In Today’s Episode You Will Learn:

1.) How Andrew made his way from founding a design agency in Canada to starting Tiny and building a family of companies with over 300 people?

2.) What does Andrew mean when he says, when buying companies he looks for companies like New Zealand? What qualities/features do they have? How does Andrew think about price sensitivity when acquiring these companies? What determines paying a premium price to Andrew?

3.) How does Andrew assess and analyse true defensibility within company strategies today? Why does Andrew not believe they will lose any companies? How does Andrew think about grow vs profitability? Are they mutually exclusive? When does one pour fuel on the fire and raise big?

4.) How has Andrew seen himself develop and change as a leader over the last 5 years? What does truly great delegation look like? What is Andrew's biggest weakness? What is his biggest insecurity? How does Andrew think about sink the boat vs non-sink the boat decisions?

5.) Does Andrew believe we will see the unbundling of social networks moving forward? What are the core characteristics that determine whether a social network will win? Why does Dribble have defensibility as a brand against all large incumbents?

Items Mentioned In Today’s Show:

As always you can follow Harry and The Twenty Minute VC on Twitter here!

Jun 15, 2020

David Sacks is the Co-Founder @ Craft Ventures, one of Silicon Valley's leading early-stage funds with David's portfolio including the likes of Facebook, Tesla, SpaceX, Palantir, Affirm, Airbnb, Slack and Bird to name a few. David started his career in tech as the first product leader and COO @ Paypal, growing payment volume from $0-$500M per month, leading to their $1.5Bn acquisition by eBay. David then founded Geni.com, creating a family tree for the whole world, the company was acquired 3 years later by MyHeritage. David then founded Yammer, the secure solution for internal corporate communication and collaboration, acquired by Microsoft for $1.2Bn. Finally, David then became COO and Interim CEO @ Zenefits before starting Craft.

In Today’s Episode You Will Learn:

1.) How David made his way from founding Yammer to creating one of the valley's newest and most prestigious firms in Craft Ventures? Given David's operating success he could have angel invested continuously, why decide to start a fund? What does he ultimately want to achieve with Craft?

2.) How did experiencing the Dot Com Bubble with Paypal and then 2008 impact David's investing and operating mindset? Does David believe VCs really are "open for business" today? How is VC behaviour shifting when comparing early to later stage? How is Craft responding?

3.) Unit Economics: How does David assess unit economics in early-stage opportunities he is looking to invest in? What does proper attribution look like? Where do many go wrong with unit economics? Is it too early to try and assess unit econ at seed? How does David think about having mental plasticity towards unit economics, recognising how they change over time?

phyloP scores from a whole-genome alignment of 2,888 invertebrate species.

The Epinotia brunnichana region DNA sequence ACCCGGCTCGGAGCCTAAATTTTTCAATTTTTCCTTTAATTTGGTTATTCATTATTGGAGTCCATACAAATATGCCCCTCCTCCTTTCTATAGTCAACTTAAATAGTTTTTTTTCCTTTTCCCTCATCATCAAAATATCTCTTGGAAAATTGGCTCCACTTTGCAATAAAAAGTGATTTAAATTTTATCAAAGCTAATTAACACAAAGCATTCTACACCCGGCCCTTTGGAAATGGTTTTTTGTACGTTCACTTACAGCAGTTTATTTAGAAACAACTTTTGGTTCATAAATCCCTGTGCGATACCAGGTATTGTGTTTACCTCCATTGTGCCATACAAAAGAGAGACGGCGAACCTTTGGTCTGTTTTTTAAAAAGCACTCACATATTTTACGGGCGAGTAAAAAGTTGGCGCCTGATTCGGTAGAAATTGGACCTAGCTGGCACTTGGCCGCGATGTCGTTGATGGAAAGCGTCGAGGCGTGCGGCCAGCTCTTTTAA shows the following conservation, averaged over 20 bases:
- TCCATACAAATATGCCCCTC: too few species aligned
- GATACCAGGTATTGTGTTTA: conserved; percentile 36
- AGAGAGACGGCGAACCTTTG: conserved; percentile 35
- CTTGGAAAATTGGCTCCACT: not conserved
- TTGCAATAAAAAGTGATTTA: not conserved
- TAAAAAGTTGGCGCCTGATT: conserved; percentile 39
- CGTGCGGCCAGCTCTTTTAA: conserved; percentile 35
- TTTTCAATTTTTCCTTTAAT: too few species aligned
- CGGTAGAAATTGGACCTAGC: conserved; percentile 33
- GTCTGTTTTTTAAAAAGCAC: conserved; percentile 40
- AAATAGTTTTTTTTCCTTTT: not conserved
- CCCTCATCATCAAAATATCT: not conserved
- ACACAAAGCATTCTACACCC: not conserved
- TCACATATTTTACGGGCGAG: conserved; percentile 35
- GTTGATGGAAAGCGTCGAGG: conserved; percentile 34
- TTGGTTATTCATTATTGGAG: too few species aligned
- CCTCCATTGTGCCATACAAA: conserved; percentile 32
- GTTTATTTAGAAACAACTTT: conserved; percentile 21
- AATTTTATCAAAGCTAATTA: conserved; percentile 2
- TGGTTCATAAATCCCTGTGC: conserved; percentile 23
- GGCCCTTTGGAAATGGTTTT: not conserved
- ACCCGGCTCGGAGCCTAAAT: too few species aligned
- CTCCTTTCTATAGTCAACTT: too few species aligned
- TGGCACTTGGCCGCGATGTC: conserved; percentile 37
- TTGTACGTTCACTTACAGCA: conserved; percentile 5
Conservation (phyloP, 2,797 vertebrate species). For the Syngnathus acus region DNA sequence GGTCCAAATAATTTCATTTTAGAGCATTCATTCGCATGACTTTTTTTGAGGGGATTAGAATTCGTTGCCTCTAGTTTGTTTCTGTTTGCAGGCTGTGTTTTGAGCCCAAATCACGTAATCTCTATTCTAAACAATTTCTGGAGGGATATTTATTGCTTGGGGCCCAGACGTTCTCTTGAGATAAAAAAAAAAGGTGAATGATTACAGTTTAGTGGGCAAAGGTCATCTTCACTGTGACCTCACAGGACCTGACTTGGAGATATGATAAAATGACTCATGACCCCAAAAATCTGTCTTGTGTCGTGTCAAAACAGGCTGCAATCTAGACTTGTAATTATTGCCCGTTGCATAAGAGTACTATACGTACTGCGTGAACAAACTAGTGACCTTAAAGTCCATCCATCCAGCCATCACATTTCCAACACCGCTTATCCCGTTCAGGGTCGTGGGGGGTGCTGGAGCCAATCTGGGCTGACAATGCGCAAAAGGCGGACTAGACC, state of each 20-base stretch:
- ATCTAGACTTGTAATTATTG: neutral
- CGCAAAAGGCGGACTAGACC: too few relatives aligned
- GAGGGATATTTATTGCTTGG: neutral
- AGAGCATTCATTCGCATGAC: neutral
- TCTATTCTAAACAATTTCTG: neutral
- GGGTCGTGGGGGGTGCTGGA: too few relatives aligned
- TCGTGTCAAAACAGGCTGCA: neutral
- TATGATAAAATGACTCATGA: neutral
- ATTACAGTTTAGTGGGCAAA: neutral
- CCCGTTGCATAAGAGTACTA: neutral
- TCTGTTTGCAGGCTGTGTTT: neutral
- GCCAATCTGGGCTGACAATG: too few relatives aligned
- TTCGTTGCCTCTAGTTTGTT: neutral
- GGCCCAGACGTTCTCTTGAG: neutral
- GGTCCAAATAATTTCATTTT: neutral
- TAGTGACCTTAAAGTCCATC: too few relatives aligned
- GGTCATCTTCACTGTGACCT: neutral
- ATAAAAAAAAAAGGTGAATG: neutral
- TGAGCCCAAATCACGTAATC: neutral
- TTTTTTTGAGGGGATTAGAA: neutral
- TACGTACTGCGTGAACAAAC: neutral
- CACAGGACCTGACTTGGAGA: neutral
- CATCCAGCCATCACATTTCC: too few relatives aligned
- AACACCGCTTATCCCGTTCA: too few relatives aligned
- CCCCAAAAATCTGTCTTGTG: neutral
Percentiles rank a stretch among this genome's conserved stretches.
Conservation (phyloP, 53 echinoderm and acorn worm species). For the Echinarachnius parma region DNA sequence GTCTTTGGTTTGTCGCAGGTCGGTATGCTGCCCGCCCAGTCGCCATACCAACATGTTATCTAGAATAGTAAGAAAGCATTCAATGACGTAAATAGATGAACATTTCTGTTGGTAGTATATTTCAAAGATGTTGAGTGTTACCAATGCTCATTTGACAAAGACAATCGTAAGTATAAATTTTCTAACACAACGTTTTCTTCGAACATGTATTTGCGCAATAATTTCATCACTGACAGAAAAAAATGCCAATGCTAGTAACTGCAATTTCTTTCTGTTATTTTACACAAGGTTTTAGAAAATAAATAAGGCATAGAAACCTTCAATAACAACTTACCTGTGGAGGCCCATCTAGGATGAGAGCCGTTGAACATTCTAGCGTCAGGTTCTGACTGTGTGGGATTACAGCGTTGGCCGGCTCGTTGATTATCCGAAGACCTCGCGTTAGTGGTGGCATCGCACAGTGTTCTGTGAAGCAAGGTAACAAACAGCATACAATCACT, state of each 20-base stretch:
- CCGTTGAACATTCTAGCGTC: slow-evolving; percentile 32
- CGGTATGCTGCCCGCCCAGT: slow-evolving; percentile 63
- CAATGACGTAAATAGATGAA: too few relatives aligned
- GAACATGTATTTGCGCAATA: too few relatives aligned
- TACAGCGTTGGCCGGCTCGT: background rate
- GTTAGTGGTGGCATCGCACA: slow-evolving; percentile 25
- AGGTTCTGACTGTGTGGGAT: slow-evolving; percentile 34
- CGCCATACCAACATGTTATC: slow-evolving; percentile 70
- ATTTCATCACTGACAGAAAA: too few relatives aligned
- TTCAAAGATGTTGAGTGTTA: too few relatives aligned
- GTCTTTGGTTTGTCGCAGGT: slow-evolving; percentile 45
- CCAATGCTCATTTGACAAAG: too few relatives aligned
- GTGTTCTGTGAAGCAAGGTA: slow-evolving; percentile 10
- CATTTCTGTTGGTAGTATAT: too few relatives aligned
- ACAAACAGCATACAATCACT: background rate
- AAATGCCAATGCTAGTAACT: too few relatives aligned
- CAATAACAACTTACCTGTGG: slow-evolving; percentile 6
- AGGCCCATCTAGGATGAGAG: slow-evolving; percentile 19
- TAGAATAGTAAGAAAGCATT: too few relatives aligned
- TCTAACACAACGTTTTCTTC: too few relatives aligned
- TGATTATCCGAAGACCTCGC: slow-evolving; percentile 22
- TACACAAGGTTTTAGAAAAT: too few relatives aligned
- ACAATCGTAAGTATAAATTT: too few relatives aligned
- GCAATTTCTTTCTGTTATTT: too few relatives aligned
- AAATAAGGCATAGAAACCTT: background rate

4.) Customer Acquisition: Does David agree with Peter Fenton, "there is a complete lack of free and open distribution"? What are the rules of thumb on CAC that David does and then does not agree with? How does David feel about blended CAC? What separates good from great when it comes to CAC/LTV?

5.) Churn: How does assess net negative churn in the businesses he works with? What is great, good, decent and poor? How does avid think about logo vs dollar retention? How does David advise founders who feel COVID has not impacted churn for them? What should they expect?

6.) Burn + Capital Efficiency: How does David analyse burn and capital efficiency today? What does he mean when he discusses "the burn multiple"? How should the burn multiple change with the stage of the business? How does David advise founders on how aggressively to cut burn today?

Items Mentioned In Today’s Show:

David's Fave BookThucydides’ Trap

David's Most Recently Announced Investment: Sourcegraph

As always you can follow Harry and The Twenty Minute VC on Twitter here!

 

Jun 12, 2020

Chris Best is the Founder & CEO @ Substack, the company that makes it simple for a writer to start a paid newsletter. To date, Chris has raised over $17M in funding from the likes of a16z, Y Combinator, Twitch CEO Emmett Shear and Zynga Co-Founder Justin Waldron to name a few. Prior to founding Substack, Chris was the Co-Founder & CTO @ Kik, letting users connect with friends, groups and the world around them. The company raised over $220M in funding from Spark, Tencent and USV to name a few.

In Today’s Episode You Will Learn:

1.) How Chris made his way into the world of startups and came to found Kik? How his journey with Kik led to his founding Substack?

2.) During COVID, traditional media publications have been hit hard and Substack has taken off, how does Chris see the correlation there? Given the public journal of record has always been free, how does Substack interact with public news? What does Chris

3.) Why does Chris believe that micropayments are a fundamentally bad idea? Structurally why would they not work? Does Chris agree the biggest problem consumers face today in content is one of discovery? Why not?

4.) When designing the Substack product today, how does Chris think about incentive design? Why does Chris believe with incentives, Substack is the opposite of Twitter from a product perspective? Why have the "economics of attention now been flipped?"

5.) How has Chris seen himself evolve and change as a leader over the last 3 years? What advice would Chris give to CTOs making the move into the role of CEO? What does Chris believe his greatest strengths and weaknesses are as a leader? How does Chris find the war for talent today?

Items Mentioned In Today’s Show: